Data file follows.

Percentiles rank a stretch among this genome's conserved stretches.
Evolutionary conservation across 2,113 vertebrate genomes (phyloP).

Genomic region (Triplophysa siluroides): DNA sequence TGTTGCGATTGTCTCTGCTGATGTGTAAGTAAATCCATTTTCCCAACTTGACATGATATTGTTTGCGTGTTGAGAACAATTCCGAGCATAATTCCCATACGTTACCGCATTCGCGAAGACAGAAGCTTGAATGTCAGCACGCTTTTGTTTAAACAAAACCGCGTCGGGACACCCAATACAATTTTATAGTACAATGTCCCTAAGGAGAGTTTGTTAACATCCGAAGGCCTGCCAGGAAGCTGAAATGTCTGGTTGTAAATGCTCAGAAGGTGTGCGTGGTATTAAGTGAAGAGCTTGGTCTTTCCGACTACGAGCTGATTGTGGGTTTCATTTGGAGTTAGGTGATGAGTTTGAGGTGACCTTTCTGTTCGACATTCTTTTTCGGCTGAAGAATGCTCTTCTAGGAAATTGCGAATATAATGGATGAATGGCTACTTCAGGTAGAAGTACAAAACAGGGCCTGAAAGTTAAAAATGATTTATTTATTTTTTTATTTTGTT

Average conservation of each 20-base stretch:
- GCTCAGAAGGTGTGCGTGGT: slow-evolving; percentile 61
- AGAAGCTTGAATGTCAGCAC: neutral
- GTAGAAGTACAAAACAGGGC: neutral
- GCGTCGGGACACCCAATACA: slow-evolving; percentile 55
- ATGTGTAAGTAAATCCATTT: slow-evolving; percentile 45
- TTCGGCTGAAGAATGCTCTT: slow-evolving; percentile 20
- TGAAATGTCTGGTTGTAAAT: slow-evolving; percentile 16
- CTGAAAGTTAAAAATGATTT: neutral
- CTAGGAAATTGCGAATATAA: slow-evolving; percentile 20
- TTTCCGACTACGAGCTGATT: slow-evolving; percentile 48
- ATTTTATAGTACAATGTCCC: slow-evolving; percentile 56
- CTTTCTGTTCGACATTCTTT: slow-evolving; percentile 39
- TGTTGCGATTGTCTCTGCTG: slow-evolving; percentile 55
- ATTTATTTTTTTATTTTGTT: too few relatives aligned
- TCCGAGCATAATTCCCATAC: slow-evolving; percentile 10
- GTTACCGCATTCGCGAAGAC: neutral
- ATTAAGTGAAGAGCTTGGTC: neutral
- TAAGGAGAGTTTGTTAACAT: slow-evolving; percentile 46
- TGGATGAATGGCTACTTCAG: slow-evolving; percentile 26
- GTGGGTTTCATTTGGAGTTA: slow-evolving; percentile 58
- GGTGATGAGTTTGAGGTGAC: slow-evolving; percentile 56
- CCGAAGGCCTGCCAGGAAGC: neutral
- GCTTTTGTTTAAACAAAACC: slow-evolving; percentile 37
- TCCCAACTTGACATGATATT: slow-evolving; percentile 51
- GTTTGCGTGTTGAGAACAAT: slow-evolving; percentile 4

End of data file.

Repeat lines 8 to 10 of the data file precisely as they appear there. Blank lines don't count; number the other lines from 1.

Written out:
- GCGTCGGGACACCCAATACA: slow-evolving; percentile 55
- ATGTGTAAGTAAATCCATTT: slow-evolving; percentile 45
- TTCGGCTGAAGAATGCTCTT: slow-evolving; percentile 20